Its important to speak with a boat accident lawyer who is completely familiar with the many laws, ordinances and state statutes that apply when trying to make a claim against the insurance company of a boat owner who was found to have caused the crash.
Many other factors come into play following a boating accident that differentiate it from a motor vehicle crash. In a car accident, there are generally clearer ways to determine who was liable, or at fault, for the crash. Things like highway lane markers, stop signs and stop lights, directional signage or traffic indicators, and the written rules of the road can all be used to determine who is at fault in a car accident.
But on the open waters, you are often left relying on the boat operator's knowledge of the state boating laws and rules, their general competency in safely operating their vessel and that they are following all safety precautions. In Florida, because of the large increase in registered vessels each year, you are likely to be out on the water alongside an inexperienced boater. There are boaters out there who have never taken a sanctioned boater's safety course or had any training at all behind the wheel of a boat. Maybe they just moved here and bought their first boat to enjoy from their backyard canal.
On a beautiful, sunny day when the water is calm and congested with pleasure boaters, you just never know what some other boat operator is going to do that may end up causing a serious physical injury, or even the loss of a life.
There are many other laws and legal requirements that apply specifically to personal watercraft, (PWC), or “jet skis”, a very popular activity among younger boaters. Still more laws and regulations apply to the businesses that rent PWCs to people along the beach. In some cases, the operator of the PWC rental business may have acted in a negligent or careless manner in renting someone a jet ski or other watercraft and could be found liable in the event of a lawsuit for financial compensation.
The Florida Fish & Wildlife Commission also publishes a very comprehensive guide of Boating Laws & Responsibilities, which includes this information about boating accidents:
An operator involved in a boating accident must:
- Stop his or her vessel immediately at the scene of the accident unless the action would endanger his or her own vessel, crew, or passengers and…
- Give assistance to anyone injured in the accident and…
- Give his or her name, address, and identifying number of his or her vessel to the other vessel's operator and/or owner of damaged property.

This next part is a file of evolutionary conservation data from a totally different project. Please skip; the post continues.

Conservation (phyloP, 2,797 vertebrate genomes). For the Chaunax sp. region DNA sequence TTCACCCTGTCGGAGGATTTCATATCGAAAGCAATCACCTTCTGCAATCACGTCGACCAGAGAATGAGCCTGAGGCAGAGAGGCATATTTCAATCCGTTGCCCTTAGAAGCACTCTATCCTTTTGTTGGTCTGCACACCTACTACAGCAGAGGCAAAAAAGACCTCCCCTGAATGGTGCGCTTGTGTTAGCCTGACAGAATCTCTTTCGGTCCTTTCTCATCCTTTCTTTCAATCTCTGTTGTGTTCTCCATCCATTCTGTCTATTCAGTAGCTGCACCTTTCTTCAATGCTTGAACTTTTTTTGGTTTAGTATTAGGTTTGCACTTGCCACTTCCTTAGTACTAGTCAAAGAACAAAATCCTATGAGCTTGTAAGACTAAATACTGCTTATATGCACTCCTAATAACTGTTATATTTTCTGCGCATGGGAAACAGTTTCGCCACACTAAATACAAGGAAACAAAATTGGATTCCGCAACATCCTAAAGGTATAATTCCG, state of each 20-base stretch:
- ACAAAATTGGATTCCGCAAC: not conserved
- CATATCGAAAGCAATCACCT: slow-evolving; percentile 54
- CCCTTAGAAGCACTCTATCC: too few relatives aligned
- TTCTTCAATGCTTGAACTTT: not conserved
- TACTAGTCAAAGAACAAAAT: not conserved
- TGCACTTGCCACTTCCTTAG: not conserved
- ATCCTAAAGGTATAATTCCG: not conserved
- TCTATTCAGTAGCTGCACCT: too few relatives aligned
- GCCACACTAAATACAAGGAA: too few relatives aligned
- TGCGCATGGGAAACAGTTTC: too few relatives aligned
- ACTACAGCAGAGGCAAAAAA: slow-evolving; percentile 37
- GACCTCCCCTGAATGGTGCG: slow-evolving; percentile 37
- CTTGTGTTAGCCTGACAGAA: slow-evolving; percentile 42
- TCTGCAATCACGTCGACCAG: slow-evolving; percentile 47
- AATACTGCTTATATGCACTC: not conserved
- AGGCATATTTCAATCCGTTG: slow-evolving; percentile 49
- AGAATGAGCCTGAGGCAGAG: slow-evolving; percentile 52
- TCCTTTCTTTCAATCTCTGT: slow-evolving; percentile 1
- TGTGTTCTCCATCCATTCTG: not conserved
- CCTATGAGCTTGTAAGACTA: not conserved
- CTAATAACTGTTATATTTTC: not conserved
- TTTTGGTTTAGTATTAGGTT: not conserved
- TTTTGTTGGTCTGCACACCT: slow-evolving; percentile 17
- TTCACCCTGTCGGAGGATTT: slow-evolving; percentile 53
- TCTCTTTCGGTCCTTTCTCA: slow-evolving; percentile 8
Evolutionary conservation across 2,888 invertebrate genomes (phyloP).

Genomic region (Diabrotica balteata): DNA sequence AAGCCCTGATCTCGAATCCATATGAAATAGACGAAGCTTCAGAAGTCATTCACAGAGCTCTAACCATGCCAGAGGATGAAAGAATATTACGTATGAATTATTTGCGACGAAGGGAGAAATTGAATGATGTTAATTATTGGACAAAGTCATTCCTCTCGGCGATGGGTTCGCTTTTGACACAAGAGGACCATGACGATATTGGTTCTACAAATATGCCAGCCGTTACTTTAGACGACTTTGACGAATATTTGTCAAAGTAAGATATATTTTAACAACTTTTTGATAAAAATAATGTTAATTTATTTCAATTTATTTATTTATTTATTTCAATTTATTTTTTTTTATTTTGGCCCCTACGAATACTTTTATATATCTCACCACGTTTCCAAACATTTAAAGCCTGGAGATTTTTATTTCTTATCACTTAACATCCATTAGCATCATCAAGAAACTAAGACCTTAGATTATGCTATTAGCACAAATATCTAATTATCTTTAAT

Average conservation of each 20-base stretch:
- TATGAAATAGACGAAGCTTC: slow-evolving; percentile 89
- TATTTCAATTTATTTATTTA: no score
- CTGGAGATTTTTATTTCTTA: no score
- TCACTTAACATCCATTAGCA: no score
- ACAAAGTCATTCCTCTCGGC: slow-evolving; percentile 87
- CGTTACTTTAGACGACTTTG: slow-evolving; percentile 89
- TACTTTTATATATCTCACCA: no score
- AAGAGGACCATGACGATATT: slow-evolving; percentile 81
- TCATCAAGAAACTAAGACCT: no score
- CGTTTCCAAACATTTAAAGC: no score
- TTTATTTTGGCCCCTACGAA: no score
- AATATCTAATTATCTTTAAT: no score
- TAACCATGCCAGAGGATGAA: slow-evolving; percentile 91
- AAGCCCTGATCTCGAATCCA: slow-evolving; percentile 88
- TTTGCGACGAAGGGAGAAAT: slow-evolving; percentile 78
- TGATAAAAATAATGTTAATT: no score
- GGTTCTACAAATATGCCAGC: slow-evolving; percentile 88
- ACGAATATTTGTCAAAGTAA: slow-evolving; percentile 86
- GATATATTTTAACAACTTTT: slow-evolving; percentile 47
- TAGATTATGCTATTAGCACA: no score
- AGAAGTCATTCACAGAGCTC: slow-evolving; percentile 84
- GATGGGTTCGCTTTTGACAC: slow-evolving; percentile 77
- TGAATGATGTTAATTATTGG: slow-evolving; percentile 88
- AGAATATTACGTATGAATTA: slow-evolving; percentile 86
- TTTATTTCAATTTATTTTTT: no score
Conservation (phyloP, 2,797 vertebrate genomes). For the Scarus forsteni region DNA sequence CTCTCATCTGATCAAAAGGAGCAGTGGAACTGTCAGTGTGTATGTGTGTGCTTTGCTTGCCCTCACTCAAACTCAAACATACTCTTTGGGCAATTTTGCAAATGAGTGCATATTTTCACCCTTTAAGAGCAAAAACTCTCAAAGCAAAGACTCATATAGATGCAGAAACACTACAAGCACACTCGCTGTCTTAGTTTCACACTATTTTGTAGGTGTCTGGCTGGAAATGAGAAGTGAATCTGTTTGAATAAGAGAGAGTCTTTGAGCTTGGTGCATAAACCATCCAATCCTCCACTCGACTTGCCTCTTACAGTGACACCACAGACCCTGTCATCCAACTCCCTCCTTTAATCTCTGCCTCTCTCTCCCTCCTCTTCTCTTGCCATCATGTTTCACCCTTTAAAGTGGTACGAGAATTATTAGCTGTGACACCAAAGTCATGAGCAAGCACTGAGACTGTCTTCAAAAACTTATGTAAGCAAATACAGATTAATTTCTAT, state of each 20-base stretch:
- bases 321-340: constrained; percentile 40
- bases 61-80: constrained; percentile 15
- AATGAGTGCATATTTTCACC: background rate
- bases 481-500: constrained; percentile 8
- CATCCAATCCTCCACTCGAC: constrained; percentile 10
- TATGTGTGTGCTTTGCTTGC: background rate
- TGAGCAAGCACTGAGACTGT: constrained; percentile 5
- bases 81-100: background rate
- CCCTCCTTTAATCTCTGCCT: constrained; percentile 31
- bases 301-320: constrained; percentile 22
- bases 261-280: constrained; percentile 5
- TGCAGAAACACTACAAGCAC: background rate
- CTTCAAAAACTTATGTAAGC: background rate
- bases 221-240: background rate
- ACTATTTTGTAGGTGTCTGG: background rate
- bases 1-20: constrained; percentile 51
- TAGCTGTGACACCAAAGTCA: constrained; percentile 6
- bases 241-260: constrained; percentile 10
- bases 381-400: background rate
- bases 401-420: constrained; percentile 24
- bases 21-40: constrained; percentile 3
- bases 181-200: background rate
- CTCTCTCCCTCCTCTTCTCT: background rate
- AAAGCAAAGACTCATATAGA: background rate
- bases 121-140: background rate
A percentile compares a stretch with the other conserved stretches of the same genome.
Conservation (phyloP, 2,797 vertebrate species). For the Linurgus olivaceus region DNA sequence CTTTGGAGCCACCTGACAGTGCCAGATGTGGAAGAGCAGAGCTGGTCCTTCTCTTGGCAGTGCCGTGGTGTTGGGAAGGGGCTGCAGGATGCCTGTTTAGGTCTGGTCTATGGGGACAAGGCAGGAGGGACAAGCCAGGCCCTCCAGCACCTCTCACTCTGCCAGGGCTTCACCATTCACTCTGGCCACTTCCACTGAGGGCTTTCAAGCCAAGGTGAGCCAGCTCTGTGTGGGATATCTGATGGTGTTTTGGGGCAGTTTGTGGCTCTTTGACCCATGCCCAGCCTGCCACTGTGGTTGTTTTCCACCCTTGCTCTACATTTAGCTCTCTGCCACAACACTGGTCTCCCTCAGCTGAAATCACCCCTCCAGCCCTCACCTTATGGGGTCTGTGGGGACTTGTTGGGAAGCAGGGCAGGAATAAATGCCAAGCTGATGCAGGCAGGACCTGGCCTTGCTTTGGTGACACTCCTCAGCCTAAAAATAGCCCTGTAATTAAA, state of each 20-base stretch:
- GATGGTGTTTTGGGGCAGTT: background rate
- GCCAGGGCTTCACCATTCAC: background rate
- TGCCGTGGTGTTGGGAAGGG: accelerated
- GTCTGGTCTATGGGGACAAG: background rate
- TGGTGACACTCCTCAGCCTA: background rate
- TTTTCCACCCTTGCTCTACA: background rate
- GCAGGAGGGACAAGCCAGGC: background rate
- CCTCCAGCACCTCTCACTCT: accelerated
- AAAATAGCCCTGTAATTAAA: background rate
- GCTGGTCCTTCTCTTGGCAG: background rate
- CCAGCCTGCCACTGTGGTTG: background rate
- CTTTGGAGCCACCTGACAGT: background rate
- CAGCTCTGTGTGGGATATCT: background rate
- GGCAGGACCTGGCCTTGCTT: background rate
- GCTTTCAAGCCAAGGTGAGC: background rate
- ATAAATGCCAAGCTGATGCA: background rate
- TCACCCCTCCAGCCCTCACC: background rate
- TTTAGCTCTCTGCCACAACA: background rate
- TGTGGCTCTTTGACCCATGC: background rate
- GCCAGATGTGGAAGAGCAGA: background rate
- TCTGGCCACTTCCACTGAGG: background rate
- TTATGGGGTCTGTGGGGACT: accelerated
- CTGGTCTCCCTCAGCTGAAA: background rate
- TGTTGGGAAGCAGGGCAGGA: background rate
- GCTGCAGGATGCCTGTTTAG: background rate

- Florida's “02 Law” takes a strong stand against underage drinking while operating a vessel. Boaters under 21 years of age who are found with a measurable breath alcohol level of 0.02 or higher are subject to receiving a citation with minimum mandatory sentencing. If a person under 21 is above a 0.08 breath alcohol concentration, he or she also can be charged with BUI. Just remember this simple rule: Don't Drink and Boat!
- Vessel operators involved in an accident must report the accident by the quickest means possible if the accident has resulted in:
- A death or disappearance of a person or…
- An injury causing a person to require medical attention beyond first aid or…
- Damage to the vessel and other property of $2,000 or more.
- The report of the accident must be made to The Division of Law Enforcement, Florida Fish and Wildlife Conservation Commission (call 1-888-404-3922, or *FWC from a mobile phone) or…
- The sheriff of the county where the accident occurred or…
- The police department of the municipality in which the accident occurred.
- Failure to report an accident and failure to render aid are both criminal offenses.
It never costs a thing to speak directly to a skilled and experienced boating accident lawyer at the Goldberg Noone law firm. One call to us at 888-461-2919 will get you the answers you need to make an informed decision about whether you may have a legal case involving a boating accident injury. Or you can simply fill out the form on the right side of this page, and one of our attorneys will contact you immediately.
Southwest Florida is one of the most popular boating destinations in the entire state, and just like on the road, more boats – and inexperienced boaters – mean more accidents. We encourage everyone that operates a boat to take the required safe boating courses, make sure your boat is equipped with all of the required safety equipment, and don't operate your vessel while under the influence of alcohol or drugs, or go out on one with someone who is impaired.